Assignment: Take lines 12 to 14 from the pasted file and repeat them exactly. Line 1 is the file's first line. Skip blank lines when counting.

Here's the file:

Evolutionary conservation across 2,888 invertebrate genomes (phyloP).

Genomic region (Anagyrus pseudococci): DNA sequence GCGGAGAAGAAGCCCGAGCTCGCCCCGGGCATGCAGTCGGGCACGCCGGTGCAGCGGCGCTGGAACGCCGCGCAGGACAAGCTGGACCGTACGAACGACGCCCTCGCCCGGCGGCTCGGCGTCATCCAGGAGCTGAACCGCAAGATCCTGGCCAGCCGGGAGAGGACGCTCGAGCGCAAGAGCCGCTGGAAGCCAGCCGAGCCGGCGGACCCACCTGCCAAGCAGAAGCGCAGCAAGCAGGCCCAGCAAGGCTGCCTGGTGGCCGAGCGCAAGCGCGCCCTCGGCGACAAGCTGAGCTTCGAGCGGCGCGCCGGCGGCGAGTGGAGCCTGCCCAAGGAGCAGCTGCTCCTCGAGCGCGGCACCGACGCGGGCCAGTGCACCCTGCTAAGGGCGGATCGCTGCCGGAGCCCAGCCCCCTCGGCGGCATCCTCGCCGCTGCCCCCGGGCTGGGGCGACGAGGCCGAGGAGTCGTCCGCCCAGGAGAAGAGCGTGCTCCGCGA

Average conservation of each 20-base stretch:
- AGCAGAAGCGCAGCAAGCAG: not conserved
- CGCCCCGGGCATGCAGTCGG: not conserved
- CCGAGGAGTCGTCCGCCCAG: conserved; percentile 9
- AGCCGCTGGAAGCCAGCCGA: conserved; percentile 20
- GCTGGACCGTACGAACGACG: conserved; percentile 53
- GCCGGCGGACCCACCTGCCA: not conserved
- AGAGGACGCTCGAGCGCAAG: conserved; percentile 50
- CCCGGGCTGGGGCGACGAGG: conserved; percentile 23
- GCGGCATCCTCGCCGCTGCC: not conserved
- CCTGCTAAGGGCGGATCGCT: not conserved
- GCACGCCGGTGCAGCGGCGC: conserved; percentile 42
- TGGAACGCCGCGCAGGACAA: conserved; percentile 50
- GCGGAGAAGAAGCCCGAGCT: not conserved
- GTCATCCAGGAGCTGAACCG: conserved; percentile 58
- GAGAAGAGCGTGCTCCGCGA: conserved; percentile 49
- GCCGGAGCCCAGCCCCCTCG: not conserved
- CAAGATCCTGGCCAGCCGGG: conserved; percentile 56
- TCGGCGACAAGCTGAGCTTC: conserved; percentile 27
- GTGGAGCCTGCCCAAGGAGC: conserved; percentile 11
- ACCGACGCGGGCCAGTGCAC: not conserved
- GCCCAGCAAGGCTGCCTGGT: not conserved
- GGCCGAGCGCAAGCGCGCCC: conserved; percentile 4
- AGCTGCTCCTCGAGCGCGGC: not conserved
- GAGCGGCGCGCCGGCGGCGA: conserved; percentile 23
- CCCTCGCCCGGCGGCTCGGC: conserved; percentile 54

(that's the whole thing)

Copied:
- GCGGCATCCTCGCCGCTGCC: not conserved
- CCTGCTAAGGGCGGATCGCT: not conserved
- GCACGCCGGTGCAGCGGCGC: conserved; percentile 42